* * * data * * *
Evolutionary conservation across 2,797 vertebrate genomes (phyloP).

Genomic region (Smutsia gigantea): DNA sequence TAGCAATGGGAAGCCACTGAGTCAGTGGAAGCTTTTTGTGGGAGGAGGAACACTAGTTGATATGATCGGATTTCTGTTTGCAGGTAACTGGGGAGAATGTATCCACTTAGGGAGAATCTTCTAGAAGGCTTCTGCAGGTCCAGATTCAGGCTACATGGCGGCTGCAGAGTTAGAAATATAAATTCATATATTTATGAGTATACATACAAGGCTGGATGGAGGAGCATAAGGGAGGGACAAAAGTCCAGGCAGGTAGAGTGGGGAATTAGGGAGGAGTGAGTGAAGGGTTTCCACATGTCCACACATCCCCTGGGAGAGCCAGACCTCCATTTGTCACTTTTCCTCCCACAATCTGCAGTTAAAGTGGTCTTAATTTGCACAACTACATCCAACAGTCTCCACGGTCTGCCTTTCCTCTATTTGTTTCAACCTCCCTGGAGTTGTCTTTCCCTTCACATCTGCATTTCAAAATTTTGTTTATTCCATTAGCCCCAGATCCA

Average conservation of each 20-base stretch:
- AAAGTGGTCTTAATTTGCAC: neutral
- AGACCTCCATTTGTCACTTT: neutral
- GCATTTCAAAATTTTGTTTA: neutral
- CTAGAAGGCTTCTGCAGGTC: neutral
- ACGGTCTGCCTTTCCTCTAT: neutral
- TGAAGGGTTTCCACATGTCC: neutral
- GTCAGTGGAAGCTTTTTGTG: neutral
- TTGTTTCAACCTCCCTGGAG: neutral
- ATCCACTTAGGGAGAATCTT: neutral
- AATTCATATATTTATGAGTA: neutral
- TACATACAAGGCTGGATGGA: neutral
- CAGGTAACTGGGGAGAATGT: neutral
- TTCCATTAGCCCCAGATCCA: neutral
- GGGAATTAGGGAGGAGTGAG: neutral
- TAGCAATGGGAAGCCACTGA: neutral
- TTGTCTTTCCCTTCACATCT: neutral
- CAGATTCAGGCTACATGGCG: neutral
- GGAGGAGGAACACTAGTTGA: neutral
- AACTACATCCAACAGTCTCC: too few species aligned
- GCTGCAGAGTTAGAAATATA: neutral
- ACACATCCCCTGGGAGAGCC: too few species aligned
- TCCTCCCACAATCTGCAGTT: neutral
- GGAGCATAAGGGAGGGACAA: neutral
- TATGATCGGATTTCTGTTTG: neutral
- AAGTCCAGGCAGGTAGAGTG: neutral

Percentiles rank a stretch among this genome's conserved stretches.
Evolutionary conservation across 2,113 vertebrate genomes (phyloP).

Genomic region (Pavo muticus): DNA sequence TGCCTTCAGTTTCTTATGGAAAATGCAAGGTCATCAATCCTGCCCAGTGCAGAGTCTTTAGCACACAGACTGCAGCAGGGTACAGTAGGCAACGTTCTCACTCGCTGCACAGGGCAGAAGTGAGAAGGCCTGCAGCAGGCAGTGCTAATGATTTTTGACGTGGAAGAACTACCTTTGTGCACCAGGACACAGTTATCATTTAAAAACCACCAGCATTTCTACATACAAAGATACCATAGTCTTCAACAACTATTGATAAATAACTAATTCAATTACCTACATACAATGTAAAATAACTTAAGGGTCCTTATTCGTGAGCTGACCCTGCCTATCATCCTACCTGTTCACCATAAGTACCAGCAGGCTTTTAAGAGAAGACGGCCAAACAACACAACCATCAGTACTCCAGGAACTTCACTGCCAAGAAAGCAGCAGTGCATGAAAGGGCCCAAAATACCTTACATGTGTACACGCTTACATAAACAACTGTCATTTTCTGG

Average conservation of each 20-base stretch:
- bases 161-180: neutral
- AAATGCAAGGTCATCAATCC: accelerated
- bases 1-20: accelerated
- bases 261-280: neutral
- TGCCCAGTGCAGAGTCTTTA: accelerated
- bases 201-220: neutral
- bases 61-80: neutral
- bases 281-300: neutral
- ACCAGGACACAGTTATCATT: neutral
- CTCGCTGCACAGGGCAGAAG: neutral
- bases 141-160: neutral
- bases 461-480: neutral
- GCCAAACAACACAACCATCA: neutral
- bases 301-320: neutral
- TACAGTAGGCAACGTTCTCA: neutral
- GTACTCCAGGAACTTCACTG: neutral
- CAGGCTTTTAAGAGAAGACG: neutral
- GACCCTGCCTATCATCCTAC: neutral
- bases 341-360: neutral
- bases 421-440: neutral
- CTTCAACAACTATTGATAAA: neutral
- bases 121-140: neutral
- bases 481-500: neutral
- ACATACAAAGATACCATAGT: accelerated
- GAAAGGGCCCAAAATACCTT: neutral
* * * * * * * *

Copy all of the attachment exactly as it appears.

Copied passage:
Evolutionary conservation across 2,797 vertebrate genomes (phyloP).

Genomic region (Smutsia gigantea): DNA sequence TAGCAATGGGAAGCCACTGAGTCAGTGGAAGCTTTTTGTGGGAGGAGGAACACTAGTTGATATGATCGGATTTCTGTTTGCAGGTAACTGGGGAGAATGTATCCACTTAGGGAGAATCTTCTAGAAGGCTTCTGCAGGTCCAGATTCAGGCTACATGGCGGCTGCAGAGTTAGAAATATAAATTCATATATTTATGAGTATACATACAAGGCTGGATGGAGGAGCATAAGGGAGGGACAAAAGTCCAGGCAGGTAGAGTGGGGAATTAGGGAGGAGTGAGTGAAGGGTTTCCACATGTCCACACATCCCCTGGGAGAGCCAGACCTCCATTTGTCACTTTTCCTCCCACAATCTGCAGTTAAAGTGGTCTTAATTTGCACAACTACATCCAACAGTCTCCACGGTCTGCCTTTCCTCTATTTGTTTCAACCTCCCTGGAGTTGTCTTTCCCTTCACATCTGCATTTCAAAATTTTGTTTATTCCATTAGCCCCAGATCCA

Average conservation of each 20-base stretch:
- AAAGTGGTCTTAATTTGCAC: neutral
- AGACCTCCATTTGTCACTTT: neutral
- GCATTTCAAAATTTTGTTTA: neutral
- CTAGAAGGCTTCTGCAGGTC: neutral
- ACGGTCTGCCTTTCCTCTAT: neutral
- TGAAGGGTTTCCACATGTCC: neutral
- GTCAGTGGAAGCTTTTTGTG: neutral
- TTGTTTCAACCTCCCTGGAG: neutral
- ATCCACTTAGGGAGAATCTT: neutral
- AATTCATATATTTATGAGTA: neutral
- TACATACAAGGCTGGATGGA: neutral
- CAGGTAACTGGGGAGAATGT: neutral
- TTCCATTAGCCCCAGATCCA: neutral
- GGGAATTAGGGAGGAGTGAG: neutral
- TAGCAATGGGAAGCCACTGA: neutral
- TTGTCTTTCCCTTCACATCT: neutral
- CAGATTCAGGCTACATGGCG: neutral
- GGAGGAGGAACACTAGTTGA: neutral
- AACTACATCCAACAGTCTCC: too few species aligned
- GCTGCAGAGTTAGAAATATA: neutral
- ACACATCCCCTGGGAGAGCC: too few species aligned
- TCCTCCCACAATCTGCAGTT: neutral
- GGAGCATAAGGGAGGGACAA: neutral
- TATGATCGGATTTCTGTTTG: neutral
- AAGTCCAGGCAGGTAGAGTG: neutral

Percentiles rank a stretch among this genome's conserved stretches.
Evolutionary conservation across 2,113 vertebrate genomes (phyloP).

Genomic region (Pavo muticus): DNA sequence TGCCTTCAGTTTCTTATGGAAAATGCAAGGTCATCAATCCTGCCCAGTGCAGAGTCTTTAGCACACAGACTGCAGCAGGGTACAGTAGGCAACGTTCTCACTCGCTGCACAGGGCAGAAGTGAGAAGGCCTGCAGCAGGCAGTGCTAATGATTTTTGACGTGGAAGAACTACCTTTGTGCACCAGGACACAGTTATCATTTAAAAACCACCAGCATTTCTACATACAAAGATACCATAGTCTTCAACAACTATTGATAAATAACTAATTCAATTACCTACATACAATGTAAAATAACTTAAGGGTCCTTATTCGTGAGCTGACCCTGCCTATCATCCTACCTGTTCACCATAAGTACCAGCAGGCTTTTAAGAGAAGACGGCCAAACAACACAACCATCAGTACTCCAGGAACTTCACTGCCAAGAAAGCAGCAGTGCATGAAAGGGCCCAAAATACCTTACATGTGTACACGCTTACATAAACAACTGTCATTTTCTGG

Average conservation of each 20-base stretch:
- bases 161-180: neutral
- AAATGCAAGGTCATCAATCC: accelerated
- bases 1-20: accelerated
- bases 261-280: neutral
- TGCCCAGTGCAGAGTCTTTA: accelerated
- bases 201-220: neutral
- bases 61-80: neutral
- bases 281-300: neutral
- ACCAGGACACAGTTATCATT: neutral
- CTCGCTGCACAGGGCAGAAG: neutral
- bases 141-160: neutral
- bases 461-480: neutral
- GCCAAACAACACAACCATCA: neutral
- bases 301-320: neutral
- TACAGTAGGCAACGTTCTCA: neutral
- GTACTCCAGGAACTTCACTG: neutral
- CAGGCTTTTAAGAGAAGACG: neutral
- GACCCTGCCTATCATCCTAC: neutral
- bases 341-360: neutral
- bases 421-440: neutral
- CTTCAACAACTATTGATAAA: neutral
- bases 121-140: neutral
- bases 481-500: neutral
- ACATACAAAGATACCATAGT: accelerated
- GAAAGGGCCCAAAATACCTT: neutral